It was another uncommonly beautiful day to be headed down to the Vancouver Folk Music Festival, though, to be honest, it could have been hailing baseballs and everyone would have had a good time anyway.
As I sauntered over the now-familiar grounds of Jericho park, I couldn’t help but notice how much busier everything was. Yesterday, it was a patchwork of blankets on the grass. Today, it was as though some blades of grass had the misfortune to have grown on a bit of land that was so clearly made out of linen, and there was somebody on every stage, or in some cases, several somebodies.
It was as such that I found myself tapping my foot to the Singalong Jubilee – one of the many workshops featured throughout the day – with Stringband, Pharis and Jason Romero, The Littlest Birds, and Elephant Revival.
While the group – coming to a grand total of 14 people – was playing an appropriately stringy set, I found myself pulled away from the rip-roaring sounds coming from Stage One where Briga and Maria in the Shower were having an intense foot-stomping, accordion-heaving, frantic-singing jam session.
Though I only caught the end, I was content to reminisce and let my heart rate slow a little as Moira Smiley & VOCO got set up. It was a bit of a picky sound check, but to their credit, it was in perfect harmony. Turns out they didn’t even need the microphones because for their opening song, they let their bare voices ring out in a haunting melody that snapped everyone’s attention to the stage. From there, they continued to baffle us with their vocal ability covering a Bela Bartok song which was intended for bagpipes and two fiddles but was performed with nothing but voices and a cello.
A few people got to their feet only to sit right back down as Hannah Georgas, Tim Chaisson, Mo Kenney, and Aidan Knight popped their heads onto the stage and began to set up for their Going Bi-Coastal workshop.
Mo Kenney set up in about 30 seconds and stood awkwardly watching as everyone else bustled around her getting set up, plugged in, and ready to go. She was also the one to kick it off with a song she had written just two weeks ago. Each artist played one of their own songs and then it was back to Mo Kenney, only this time Tim Chaisson snuck in with his fiddle and we saw the beginnings of the jam session that was about to unfold. Soon enough, everyone was jumping in on choruses, riffing solos, and belting out harmonies left right and centre. Even the crowd joined in on the chorus to Aidan Knight’s “Jasper”.
They finished their set to a standing ovation – which could very well have been because we were all up and dancing, but we’ll never know – and I slipped off to the other end of the festival to catch Wooden Sky on Stage Five.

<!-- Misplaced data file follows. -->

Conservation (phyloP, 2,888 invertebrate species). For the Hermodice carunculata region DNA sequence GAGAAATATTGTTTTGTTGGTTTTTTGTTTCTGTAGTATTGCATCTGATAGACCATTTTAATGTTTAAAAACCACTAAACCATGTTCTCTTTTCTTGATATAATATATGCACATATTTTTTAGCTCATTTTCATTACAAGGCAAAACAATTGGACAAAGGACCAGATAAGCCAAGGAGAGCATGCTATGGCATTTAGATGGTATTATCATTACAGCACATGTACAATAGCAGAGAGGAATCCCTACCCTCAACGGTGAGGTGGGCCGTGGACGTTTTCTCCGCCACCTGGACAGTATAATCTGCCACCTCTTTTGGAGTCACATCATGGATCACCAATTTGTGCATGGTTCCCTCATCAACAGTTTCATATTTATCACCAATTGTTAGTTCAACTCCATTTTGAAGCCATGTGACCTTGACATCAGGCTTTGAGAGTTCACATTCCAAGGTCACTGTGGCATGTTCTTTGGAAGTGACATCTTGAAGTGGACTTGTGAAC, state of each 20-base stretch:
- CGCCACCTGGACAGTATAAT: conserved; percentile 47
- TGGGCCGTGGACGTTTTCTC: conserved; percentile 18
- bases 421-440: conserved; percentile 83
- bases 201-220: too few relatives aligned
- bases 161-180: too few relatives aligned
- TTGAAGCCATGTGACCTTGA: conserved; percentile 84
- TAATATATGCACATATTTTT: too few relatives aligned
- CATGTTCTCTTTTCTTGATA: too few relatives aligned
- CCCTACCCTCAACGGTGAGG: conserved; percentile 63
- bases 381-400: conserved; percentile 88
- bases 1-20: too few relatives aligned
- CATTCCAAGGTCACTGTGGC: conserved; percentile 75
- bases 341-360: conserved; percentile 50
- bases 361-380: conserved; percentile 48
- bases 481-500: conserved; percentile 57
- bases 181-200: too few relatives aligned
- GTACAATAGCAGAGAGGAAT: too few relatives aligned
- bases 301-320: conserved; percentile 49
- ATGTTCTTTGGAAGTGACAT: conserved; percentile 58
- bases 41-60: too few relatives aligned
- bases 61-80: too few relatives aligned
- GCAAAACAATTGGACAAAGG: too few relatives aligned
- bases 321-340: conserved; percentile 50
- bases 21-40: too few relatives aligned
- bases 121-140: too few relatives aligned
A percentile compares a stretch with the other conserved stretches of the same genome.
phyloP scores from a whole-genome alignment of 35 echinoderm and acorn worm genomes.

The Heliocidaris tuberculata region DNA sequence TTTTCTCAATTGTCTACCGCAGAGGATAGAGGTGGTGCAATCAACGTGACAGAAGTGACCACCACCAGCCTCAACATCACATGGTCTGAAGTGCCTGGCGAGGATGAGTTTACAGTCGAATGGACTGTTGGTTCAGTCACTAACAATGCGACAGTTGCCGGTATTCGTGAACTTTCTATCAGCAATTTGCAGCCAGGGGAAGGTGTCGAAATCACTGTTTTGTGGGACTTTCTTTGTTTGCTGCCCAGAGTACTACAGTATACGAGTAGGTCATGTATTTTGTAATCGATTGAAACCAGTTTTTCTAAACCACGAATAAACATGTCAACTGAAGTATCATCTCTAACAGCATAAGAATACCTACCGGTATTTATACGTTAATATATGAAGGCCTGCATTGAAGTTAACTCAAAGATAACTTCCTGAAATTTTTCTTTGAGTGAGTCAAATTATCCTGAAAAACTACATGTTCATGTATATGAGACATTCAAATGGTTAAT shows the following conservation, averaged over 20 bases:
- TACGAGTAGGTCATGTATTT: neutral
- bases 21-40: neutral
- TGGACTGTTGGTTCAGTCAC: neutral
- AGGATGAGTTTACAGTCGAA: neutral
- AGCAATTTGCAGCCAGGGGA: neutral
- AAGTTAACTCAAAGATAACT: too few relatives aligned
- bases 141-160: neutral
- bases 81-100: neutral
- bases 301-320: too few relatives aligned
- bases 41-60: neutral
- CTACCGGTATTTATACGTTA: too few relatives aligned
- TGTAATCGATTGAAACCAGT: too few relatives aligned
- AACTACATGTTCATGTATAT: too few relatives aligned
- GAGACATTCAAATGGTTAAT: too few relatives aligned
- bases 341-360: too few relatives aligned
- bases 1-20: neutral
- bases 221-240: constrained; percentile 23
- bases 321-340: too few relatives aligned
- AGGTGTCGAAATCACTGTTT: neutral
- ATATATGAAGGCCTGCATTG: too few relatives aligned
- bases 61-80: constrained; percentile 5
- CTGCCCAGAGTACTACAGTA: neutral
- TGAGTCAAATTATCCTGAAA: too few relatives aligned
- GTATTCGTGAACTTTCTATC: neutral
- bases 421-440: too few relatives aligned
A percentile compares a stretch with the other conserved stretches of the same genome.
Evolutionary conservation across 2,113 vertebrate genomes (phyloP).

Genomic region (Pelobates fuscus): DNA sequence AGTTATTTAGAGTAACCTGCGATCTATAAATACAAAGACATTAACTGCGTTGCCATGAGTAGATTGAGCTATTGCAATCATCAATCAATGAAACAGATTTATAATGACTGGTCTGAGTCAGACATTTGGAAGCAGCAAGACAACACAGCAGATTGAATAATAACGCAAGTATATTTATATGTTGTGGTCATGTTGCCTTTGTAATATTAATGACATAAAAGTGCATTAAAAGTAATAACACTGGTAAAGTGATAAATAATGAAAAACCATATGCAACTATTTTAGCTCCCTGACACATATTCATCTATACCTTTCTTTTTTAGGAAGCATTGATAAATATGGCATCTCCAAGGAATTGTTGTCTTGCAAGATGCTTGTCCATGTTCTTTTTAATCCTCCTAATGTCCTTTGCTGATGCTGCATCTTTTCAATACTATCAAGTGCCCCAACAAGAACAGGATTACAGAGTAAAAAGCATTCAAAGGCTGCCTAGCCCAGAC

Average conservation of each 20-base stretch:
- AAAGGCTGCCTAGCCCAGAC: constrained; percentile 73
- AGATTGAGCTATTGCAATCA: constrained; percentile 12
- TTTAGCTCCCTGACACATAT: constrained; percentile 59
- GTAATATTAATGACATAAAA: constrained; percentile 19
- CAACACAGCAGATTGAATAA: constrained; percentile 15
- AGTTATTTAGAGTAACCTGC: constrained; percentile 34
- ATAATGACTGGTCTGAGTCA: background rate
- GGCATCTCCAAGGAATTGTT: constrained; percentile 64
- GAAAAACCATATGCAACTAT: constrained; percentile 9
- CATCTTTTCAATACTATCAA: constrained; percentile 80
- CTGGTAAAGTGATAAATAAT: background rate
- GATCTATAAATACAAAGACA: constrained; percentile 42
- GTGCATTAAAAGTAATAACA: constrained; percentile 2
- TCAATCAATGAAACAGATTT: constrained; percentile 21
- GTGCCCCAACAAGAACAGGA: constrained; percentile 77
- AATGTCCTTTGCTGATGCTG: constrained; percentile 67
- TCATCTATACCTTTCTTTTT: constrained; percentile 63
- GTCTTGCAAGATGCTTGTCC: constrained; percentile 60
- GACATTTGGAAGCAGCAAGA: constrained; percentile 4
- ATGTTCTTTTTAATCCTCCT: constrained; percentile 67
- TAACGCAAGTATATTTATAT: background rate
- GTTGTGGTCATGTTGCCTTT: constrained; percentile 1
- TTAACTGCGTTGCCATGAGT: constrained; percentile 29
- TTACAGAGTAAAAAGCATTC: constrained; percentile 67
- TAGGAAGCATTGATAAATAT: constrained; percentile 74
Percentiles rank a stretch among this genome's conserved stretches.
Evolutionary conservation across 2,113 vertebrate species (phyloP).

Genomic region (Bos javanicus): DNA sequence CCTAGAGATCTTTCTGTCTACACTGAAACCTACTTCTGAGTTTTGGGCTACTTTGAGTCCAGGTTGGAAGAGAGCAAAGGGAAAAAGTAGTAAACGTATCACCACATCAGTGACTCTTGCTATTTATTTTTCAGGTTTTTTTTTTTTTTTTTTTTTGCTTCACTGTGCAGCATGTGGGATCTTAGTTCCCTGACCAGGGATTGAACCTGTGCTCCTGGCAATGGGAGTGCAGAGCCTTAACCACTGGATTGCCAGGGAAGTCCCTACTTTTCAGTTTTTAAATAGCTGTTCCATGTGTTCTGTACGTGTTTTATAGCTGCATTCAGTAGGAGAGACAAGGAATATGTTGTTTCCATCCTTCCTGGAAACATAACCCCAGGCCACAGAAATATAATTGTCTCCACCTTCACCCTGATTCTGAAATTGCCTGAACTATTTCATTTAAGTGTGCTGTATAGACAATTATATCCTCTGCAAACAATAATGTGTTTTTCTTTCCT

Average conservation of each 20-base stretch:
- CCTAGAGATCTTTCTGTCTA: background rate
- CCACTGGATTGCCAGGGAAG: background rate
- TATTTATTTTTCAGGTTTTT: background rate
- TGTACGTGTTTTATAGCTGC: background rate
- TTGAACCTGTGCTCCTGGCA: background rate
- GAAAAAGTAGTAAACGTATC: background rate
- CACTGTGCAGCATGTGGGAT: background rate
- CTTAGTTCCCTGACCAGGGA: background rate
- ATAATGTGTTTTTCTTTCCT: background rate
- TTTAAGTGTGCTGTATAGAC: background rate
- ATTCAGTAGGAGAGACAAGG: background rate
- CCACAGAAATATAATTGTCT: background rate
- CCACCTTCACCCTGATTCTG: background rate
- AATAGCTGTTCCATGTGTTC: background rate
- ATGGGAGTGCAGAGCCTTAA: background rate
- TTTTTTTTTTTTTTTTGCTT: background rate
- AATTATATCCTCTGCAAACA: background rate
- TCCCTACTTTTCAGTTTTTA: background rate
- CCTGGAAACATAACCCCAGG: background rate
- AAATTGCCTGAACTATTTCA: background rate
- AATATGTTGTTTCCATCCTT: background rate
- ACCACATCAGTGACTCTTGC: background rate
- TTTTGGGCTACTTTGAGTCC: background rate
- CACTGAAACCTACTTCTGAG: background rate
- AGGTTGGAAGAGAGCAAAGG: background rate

Wooden Sky got off to a bit of a rocky start. In fact, they weren’t having the easiest time getting a start at all, and half an hour later, they stopped their first song midway through with a charming apologetic smile and the promise that they would play for us, they just really, really, wanted to do it right. With a little more gear fidgeting, they started the song again, and man, they played it right. I only managed to stick around for the first couple of songs – which were impressively heavier than anything I had heard yet – before the rest of the festival pulled me away. Despite the technical difficulties and delay, Wooden Sky was definitely worth waiting for.
I spent some time milling around the various merch tents where they were selling the festival artists’ albums, local handicrafts, and a green solution for just about every occasion under the sun.
I made it back just in time to catch the opening of Cat Empire. Their energy was infectious, and had everybody up on their feet before the end of the first song. If the audience caught a case of their enthusiasm, their instruments had it bad. I never knew brass could sound so perky. It was an amazing show, and though I can’t describe it without lapsing into a coma-like reminiscence, I am happy to have ended my night on those notes (those ritzy, funky notes).
Day two at the Vancouver Folk Music Festival was full of hula hoops, peach beer, and lanterns. There were light breezes, warm grass, and a sea of feel-good vibes. There were twice as many things to do and thrice as many bands to see, but most importantly, everywhere you looked, there were talented musicians playing more good music with which to fill your ears.